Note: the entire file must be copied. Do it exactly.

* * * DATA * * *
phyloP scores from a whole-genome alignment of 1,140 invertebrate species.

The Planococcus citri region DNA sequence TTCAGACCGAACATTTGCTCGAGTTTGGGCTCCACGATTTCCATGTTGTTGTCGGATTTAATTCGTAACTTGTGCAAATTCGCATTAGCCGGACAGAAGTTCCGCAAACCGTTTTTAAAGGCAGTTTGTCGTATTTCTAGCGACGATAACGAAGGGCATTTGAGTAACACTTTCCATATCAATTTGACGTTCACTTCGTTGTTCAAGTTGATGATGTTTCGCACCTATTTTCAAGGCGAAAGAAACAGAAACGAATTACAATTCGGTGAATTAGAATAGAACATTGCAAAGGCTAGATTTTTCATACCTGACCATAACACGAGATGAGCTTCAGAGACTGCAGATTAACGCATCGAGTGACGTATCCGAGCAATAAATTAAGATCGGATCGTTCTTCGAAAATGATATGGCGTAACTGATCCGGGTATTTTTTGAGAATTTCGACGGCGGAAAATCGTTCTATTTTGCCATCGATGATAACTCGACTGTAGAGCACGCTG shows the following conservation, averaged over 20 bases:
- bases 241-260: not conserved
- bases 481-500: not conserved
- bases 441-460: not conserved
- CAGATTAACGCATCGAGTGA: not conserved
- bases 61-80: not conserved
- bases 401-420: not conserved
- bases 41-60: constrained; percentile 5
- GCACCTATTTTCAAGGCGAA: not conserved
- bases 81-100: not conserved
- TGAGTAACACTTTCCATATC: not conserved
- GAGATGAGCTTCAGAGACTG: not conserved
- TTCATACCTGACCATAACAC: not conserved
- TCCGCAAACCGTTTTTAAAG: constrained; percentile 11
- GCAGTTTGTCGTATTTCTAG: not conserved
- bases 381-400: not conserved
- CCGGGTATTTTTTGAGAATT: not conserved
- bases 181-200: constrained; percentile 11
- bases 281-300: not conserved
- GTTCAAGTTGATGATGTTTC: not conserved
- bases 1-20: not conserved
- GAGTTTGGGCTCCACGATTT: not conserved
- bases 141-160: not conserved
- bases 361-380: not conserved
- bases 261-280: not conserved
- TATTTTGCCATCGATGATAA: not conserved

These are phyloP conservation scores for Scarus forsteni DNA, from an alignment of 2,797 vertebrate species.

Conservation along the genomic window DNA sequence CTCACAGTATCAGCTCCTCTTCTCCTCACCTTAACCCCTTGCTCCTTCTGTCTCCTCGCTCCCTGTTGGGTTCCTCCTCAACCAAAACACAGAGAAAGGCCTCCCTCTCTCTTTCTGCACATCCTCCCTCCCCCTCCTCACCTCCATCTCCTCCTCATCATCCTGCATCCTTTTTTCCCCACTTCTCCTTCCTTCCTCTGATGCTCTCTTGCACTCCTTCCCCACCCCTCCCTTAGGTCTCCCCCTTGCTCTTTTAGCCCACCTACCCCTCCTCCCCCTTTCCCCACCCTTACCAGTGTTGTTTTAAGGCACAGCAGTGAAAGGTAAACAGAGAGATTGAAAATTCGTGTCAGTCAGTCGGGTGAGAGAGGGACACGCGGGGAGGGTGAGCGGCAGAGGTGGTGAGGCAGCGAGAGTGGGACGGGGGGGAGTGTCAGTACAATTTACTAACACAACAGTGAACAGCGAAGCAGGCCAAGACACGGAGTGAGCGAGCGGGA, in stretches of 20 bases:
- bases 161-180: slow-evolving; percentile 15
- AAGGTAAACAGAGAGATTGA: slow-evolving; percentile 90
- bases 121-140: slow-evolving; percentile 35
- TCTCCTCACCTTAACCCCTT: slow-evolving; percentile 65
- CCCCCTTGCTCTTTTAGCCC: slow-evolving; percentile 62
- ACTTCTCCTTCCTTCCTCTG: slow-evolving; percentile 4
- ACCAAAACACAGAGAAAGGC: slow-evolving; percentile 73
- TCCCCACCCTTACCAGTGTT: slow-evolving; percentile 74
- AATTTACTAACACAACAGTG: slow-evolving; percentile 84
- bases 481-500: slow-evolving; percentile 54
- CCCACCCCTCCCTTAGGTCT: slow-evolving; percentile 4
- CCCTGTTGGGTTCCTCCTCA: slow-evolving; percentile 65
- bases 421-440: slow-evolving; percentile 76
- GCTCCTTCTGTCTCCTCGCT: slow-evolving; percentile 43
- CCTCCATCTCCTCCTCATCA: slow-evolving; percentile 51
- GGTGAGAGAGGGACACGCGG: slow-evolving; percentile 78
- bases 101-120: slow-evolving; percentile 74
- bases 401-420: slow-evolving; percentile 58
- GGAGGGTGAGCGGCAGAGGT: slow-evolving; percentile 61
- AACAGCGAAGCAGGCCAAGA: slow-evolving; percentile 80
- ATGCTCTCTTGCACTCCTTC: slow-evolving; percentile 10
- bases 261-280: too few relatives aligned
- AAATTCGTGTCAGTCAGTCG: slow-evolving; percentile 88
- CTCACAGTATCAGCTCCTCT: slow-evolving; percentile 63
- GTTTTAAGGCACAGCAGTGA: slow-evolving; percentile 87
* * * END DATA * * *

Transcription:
phyloP scores from a whole-genome alignment of 1,140 invertebrate species.

The Planococcus citri region DNA sequence TTCAGACCGAACATTTGCTCGAGTTTGGGCTCCACGATTTCCATGTTGTTGTCGGATTTAATTCGTAACTTGTGCAAATTCGCATTAGCCGGACAGAAGTTCCGCAAACCGTTTTTAAAGGCAGTTTGTCGTATTTCTAGCGACGATAACGAAGGGCATTTGAGTAACACTTTCCATATCAATTTGACGTTCACTTCGTTGTTCAAGTTGATGATGTTTCGCACCTATTTTCAAGGCGAAAGAAACAGAAACGAATTACAATTCGGTGAATTAGAATAGAACATTGCAAAGGCTAGATTTTTCATACCTGACCATAACACGAGATGAGCTTCAGAGACTGCAGATTAACGCATCGAGTGACGTATCCGAGCAATAAATTAAGATCGGATCGTTCTTCGAAAATGATATGGCGTAACTGATCCGGGTATTTTTTGAGAATTTCGACGGCGGAAAATCGTTCTATTTTGCCATCGATGATAACTCGACTGTAGAGCACGCTG shows the following conservation, averaged over 20 bases:
- bases 241-260: not conserved
- bases 481-500: not conserved
- bases 441-460: not conserved
- CAGATTAACGCATCGAGTGA: not conserved
- bases 61-80: not conserved
- bases 401-420: not conserved
- bases 41-60: constrained; percentile 5
- GCACCTATTTTCAAGGCGAA: not conserved
- bases 81-100: not conserved
- TGAGTAACACTTTCCATATC: not conserved
- GAGATGAGCTTCAGAGACTG: not conserved
- TTCATACCTGACCATAACAC: not conserved
- TCCGCAAACCGTTTTTAAAG: constrained; percentile 11
- GCAGTTTGTCGTATTTCTAG: not conserved
- bases 381-400: not conserved
- CCGGGTATTTTTTGAGAATT: not conserved
- bases 181-200: constrained; percentile 11
- bases 281-300: not conserved
- GTTCAAGTTGATGATGTTTC: not conserved
- bases 1-20: not conserved
- GAGTTTGGGCTCCACGATTT: not conserved
- bases 141-160: not conserved
- bases 361-380: not conserved
- bases 261-280: not conserved
- TATTTTGCCATCGATGATAA: not conserved

These are phyloP conservation scores for Scarus forsteni DNA, from an alignment of 2,797 vertebrate species.

Conservation along the genomic window DNA sequence CTCACAGTATCAGCTCCTCTTCTCCTCACCTTAACCCCTTGCTCCTTCTGTCTCCTCGCTCCCTGTTGGGTTCCTCCTCAACCAAAACACAGAGAAAGGCCTCCCTCTCTCTTTCTGCACATCCTCCCTCCCCCTCCTCACCTCCATCTCCTCCTCATCATCCTGCATCCTTTTTTCCCCACTTCTCCTTCCTTCCTCTGATGCTCTCTTGCACTCCTTCCCCACCCCTCCCTTAGGTCTCCCCCTTGCTCTTTTAGCCCACCTACCCCTCCTCCCCCTTTCCCCACCCTTACCAGTGTTGTTTTAAGGCACAGCAGTGAAAGGTAAACAGAGAGATTGAAAATTCGTGTCAGTCAGTCGGGTGAGAGAGGGACACGCGGGGAGGGTGAGCGGCAGAGGTGGTGAGGCAGCGAGAGTGGGACGGGGGGGAGTGTCAGTACAATTTACTAACACAACAGTGAACAGCGAAGCAGGCCAAGACACGGAGTGAGCGAGCGGGA, in stretches of 20 bases:
- bases 161-180: slow-evolving; percentile 15
- AAGGTAAACAGAGAGATTGA: slow-evolving; percentile 90
- bases 121-140: slow-evolving; percentile 35
- TCTCCTCACCTTAACCCCTT: slow-evolving; percentile 65
- CCCCCTTGCTCTTTTAGCCC: slow-evolving; percentile 62
- ACTTCTCCTTCCTTCCTCTG: slow-evolving; percentile 4
- ACCAAAACACAGAGAAAGGC: slow-evolving; percentile 73
- TCCCCACCCTTACCAGTGTT: slow-evolving; percentile 74
- AATTTACTAACACAACAGTG: slow-evolving; percentile 84
- bases 481-500: slow-evolving; percentile 54
- CCCACCCCTCCCTTAGGTCT: slow-evolving; percentile 4
- CCCTGTTGGGTTCCTCCTCA: slow-evolving; percentile 65
- bases 421-440: slow-evolving; percentile 76
- GCTCCTTCTGTCTCCTCGCT: slow-evolving; percentile 43
- CCTCCATCTCCTCCTCATCA: slow-evolving; percentile 51
- GGTGAGAGAGGGACACGCGG: slow-evolving; percentile 78
- bases 101-120: slow-evolving; percentile 74
- bases 401-420: slow-evolving; percentile 58
- GGAGGGTGAGCGGCAGAGGT: slow-evolving; percentile 61
- AACAGCGAAGCAGGCCAAGA: slow-evolving; percentile 80
- ATGCTCTCTTGCACTCCTTC: slow-evolving; percentile 10
- bases 261-280: too few relatives aligned
- AAATTCGTGTCAGTCAGTCG: slow-evolving; percentile 88
- CTCACAGTATCAGCTCCTCT: slow-evolving; percentile 63
- GTTTTAAGGCACAGCAGTGA: slow-evolving; percentile 87